(stream-cons
    (fun (fst stream))
    (stream-map fun (stream-rst stream))))
(stream-print 4 (stream-map inc ones))
; 2
; 2
; 2
; 2
(defn stream-combine (fun s1 s2)
  (stream-cons
    (fun s1 s2)
    (stream-combine fun (stream-rst s1) (stream-rst s2))))

(defn stream-add (s1 s2)
  (stream-combine + s1 s2))
(stream-print 4 (stream-add ones ones))
; 2
; 2
; 2
; 2

Still pretty boring, how about a stream of natural numbers (excluding 0)?

(def natural-numbers
  (stream-cons
    1
    (stream-add natural-numbers ones)))
(stream-print 4 natural-numbers)
; 1
; 2
; 3
; 4
; 5

This might be a little hard to understand, especially if you have never worked with streams or lazy evaluation before.

natural-numbers = 1, (natural-numbers[0] + 1), (natural-numbers[1] + 1),  ...

An alternative implementation that might be easier to understand:

(defn natural-numbers-from (n)
  (stream-cons
    n
    (natural-numbers-from (inc n))))

(def natural-numbers (natural-numbers-from 1))

Fibonacci Numbers

The Fibonacci Numbers are defined as

  • (fib 0) = 0
  • (fib 1) = 1
  • (fib n) = (+ (fib (- n 1)) (fib (- n 2)))

This is equivalent to adding the fib stream its rst, a version of itself that is shifted by one.

  0 1 1 2 3 5  8 13 ...
+ _ 0 1 1 2 3  5  8 ...
= 0 1 2 3 5 8 13 21 ...
(def fibs
  (cons-stream 0
    (cons-stream 1
      (stream-add fibs (stream-rst fibs)))))

(stream-print 10 fibs)
; 0
; 1
; 1
; 2
; 3
; 5
; 8
; 13
; 21
; 34

Filtering Streams

(defn stream-filter (pred stream)
  (if (pred (fst stream))
      (stream-cons
        (fst stream)
        (stream-filter pred (stream-rst stream)))
      (stream-filter
         pred
         (stream-rst stream))))

Filtering over streams is more involed than map.
If the result of (pred (fst stream)) is true, we construct a new stream with (fst stream) and the delayed result of filtering the rest of the stream. Otherwise, we call stream-filter again with the rest of the stream, skipping fst.

To better understand what is happening when forcing elements of the filtered stream, let’s build a stream that displays a message when one of its elements is forced.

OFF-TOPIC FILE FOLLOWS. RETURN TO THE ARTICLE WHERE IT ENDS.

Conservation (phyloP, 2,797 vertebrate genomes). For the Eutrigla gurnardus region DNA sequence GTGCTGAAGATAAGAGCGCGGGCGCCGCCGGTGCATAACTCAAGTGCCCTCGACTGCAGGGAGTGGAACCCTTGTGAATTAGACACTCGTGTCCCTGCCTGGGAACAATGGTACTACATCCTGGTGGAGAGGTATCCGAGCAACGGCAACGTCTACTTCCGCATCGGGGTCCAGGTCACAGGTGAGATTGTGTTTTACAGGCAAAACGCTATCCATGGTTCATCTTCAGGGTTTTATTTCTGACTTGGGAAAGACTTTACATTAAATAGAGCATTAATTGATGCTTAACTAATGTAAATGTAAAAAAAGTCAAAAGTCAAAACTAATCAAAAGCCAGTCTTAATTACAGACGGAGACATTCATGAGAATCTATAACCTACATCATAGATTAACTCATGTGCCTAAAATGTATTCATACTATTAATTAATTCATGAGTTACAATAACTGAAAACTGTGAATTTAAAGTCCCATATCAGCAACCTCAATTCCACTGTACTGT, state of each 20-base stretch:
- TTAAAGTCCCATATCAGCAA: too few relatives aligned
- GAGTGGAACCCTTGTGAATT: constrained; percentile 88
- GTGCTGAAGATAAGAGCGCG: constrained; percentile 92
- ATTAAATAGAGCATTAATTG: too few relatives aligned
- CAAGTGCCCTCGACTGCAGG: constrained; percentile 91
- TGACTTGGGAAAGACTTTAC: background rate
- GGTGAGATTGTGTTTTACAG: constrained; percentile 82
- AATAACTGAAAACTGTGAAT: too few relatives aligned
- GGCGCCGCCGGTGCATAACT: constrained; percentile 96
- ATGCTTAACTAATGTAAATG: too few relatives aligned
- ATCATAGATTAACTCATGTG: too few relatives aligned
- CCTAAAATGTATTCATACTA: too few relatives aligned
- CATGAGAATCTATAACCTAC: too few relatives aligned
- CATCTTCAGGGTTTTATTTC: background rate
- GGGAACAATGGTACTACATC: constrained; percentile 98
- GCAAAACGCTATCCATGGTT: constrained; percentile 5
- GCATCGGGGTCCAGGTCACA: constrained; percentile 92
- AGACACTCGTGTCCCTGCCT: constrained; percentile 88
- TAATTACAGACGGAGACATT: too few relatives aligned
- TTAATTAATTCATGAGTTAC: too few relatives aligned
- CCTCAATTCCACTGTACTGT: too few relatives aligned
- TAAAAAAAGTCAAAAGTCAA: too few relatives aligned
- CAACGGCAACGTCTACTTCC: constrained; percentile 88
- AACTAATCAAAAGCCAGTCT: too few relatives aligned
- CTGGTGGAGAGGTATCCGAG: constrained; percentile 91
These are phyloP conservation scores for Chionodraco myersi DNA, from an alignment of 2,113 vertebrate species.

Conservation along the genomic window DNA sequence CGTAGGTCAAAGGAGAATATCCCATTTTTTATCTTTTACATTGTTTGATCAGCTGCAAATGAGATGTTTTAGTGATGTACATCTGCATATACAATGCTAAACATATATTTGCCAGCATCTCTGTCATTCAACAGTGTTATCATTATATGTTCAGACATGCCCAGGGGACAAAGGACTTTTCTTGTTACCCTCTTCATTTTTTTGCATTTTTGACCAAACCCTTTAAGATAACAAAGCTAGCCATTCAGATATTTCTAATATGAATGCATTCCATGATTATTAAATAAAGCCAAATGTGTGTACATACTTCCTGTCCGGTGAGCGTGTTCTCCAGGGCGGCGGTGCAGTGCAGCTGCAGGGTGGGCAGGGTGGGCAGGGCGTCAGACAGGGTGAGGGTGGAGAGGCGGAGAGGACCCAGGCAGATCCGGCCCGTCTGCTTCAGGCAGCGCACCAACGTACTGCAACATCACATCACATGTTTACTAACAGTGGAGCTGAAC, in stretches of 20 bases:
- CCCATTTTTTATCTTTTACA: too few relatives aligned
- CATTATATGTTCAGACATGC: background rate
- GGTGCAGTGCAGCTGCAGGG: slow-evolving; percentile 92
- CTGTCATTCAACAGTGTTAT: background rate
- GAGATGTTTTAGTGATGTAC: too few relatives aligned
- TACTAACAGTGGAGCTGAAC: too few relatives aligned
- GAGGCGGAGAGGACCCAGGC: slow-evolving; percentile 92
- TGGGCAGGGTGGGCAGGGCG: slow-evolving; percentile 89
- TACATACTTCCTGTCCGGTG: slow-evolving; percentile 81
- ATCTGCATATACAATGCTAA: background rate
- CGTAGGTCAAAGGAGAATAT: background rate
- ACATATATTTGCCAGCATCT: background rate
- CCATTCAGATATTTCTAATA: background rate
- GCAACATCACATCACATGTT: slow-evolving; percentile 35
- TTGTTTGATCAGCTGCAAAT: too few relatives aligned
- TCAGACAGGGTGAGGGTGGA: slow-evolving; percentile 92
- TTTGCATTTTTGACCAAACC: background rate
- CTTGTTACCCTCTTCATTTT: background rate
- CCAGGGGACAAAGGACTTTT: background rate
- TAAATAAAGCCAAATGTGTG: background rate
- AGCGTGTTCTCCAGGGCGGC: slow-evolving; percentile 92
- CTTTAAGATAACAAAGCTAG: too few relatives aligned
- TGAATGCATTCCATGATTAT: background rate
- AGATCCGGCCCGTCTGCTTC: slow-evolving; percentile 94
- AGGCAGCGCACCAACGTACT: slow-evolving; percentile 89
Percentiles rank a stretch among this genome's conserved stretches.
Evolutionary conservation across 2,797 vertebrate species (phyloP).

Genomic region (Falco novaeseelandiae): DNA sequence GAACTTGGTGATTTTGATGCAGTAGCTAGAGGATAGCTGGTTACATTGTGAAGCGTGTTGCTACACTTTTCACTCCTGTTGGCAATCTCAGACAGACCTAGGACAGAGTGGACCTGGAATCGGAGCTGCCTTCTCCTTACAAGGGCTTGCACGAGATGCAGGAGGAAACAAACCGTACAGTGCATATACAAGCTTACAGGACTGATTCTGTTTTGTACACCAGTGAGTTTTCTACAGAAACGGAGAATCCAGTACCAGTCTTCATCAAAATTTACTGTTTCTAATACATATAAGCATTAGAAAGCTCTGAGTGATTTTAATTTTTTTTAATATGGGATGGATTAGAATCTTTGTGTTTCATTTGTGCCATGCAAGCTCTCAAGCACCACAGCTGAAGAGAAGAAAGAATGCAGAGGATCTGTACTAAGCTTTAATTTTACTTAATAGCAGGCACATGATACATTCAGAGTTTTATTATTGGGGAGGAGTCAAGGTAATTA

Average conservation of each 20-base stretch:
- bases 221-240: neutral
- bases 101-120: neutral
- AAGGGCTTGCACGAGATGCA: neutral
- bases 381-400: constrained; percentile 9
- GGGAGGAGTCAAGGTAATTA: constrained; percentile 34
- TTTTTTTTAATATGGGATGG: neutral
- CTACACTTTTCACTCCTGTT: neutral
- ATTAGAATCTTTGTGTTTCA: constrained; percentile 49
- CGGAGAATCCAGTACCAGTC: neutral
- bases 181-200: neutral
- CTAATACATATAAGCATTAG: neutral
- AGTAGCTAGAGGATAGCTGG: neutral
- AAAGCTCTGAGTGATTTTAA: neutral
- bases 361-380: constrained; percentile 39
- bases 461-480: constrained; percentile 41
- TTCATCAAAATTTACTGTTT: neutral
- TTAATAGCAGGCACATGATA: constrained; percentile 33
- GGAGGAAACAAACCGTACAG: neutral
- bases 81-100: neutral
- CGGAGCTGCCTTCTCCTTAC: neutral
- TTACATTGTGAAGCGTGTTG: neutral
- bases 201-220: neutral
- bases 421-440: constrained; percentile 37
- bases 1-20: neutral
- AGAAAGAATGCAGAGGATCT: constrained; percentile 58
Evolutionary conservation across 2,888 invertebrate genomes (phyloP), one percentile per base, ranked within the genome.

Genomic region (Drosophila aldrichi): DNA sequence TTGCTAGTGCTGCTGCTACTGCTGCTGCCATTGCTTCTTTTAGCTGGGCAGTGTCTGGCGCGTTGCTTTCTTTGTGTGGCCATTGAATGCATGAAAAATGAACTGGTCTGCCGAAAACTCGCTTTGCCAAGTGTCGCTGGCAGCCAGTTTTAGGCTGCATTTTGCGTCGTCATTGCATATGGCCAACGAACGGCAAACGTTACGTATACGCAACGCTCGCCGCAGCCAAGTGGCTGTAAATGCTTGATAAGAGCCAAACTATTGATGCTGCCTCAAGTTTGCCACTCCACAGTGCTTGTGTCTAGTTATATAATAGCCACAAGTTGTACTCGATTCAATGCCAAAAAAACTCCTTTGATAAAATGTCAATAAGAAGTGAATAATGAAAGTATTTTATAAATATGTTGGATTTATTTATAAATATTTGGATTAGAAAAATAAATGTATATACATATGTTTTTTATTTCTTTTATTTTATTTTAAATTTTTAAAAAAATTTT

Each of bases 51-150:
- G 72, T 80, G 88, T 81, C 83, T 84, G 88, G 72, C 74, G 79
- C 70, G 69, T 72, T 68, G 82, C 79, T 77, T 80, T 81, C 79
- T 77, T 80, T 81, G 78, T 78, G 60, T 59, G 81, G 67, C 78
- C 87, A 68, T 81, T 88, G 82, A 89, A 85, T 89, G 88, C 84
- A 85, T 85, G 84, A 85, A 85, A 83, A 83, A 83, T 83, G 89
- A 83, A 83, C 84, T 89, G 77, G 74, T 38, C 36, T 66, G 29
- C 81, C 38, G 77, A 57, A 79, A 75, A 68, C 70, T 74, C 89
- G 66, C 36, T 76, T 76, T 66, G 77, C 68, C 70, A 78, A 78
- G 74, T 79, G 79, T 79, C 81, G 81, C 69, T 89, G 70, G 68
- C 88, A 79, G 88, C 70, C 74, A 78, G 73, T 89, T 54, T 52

(def debug-stream
  (stream-map
    (fn (n) (do (print "Forcing ")
                (puts n)
                n))
    (natural-numbers-from 0)))
; Forcing 0

Only one line is being printed, the rest of the new stream will only be evaluated when we need it.

(defn is-multiple-of (div)
  (fn (n) (= 0 (% n div))))

(def multiples-of-five
  (stream-filter
    (is-multiple-of 5)
    debug-stream))
    
(fst multiples-of-five) ; => 0

No new lines are being printed, the first element 0 is already a multiple of 5.

When we try to output more elements of the stream, something strange happens:

(puts (fst (stream-rst multiples-of-five)))
; Forcing 1
; Forcing 2
; Forcing 3
; Forcing 4
; Forcing 5
5

stream-filter starts forcing elements of the stream until it finds the next one that satisfies pred, in this case 5.

An Infinite Prime Sieve

The Sieve of Erathosthenes works by taking a list of numbers (starting with 2), going to the first element, removing all its multiples from the list (4, 6, 8, …) and then repeating these steps with the next elements in the list (first 3, then 5) over and over again.

Once this process has reached the end of the list, only prime numbers remain.

Based on (natural-numbers-from 2) we can use the same algorithm to create a (infinite) stream of primes!

Start with removing all multiples of the first element from a stream:

(defn is-not-multiple-of (div)
  (fn (n) (!= 0 (% n div))))

(defn remove-multiples-of-first (stream)
  (stream-cons
    (fst stream)
    (stream-filter
      (is-not-multiple-of (fst stream))
      (stream-rst stream))))

(stream-print 6 (remove-multiples-of-first (natural-numbers-from 2)))
; 2
; 3
; 5
; 7
; 9
; 11
; 13
; 15
; 17
; 19

We are nearly there, the first few numbers are already primes but 9 is a multiple of 3, 15 is a multiple of 5, …

What is missing is the next step of the algorithm,

… and then repeating these steps with the next elements in the list (first 3, then 5) over and over again.

(defn remove-multiples-of-first (stream)
  (stream-cons
    (fst stream)
    (remove-multiples-of-first
      (stream-filter
        (is-not-multiple-of (fst stream))
        (stream-rst stream)))))
        
(def primes (remove-multiples-of-first (natural-numbers-from 2)))

(stream-print 10 primes)
; 2
; 3
; 5
; 7
; 11
; 13
; 17
; 19
; 23
; 29

The change in the code was pretty minor but now remove-multiples-of-first applies itself recursively to the new, filtered stream, completing the prime sieve.

To make sure, we can define a method that returns the nth2 element of a stream and check agains a list of primes.

(defn stream-nth (n stream)
  (if (= n 0)
      (fst stream)
      (stream-nth (dec n) (stream-rst stream))))
(stream-nth 49 primes)
; => 229, which is in fact the 50th prime
  1. There is no need to have something like stream-fst, the fst of the stream is not a promise. 

  2. (stream-nth 49 primes) is the 50th element of the stream because it is 0-indexed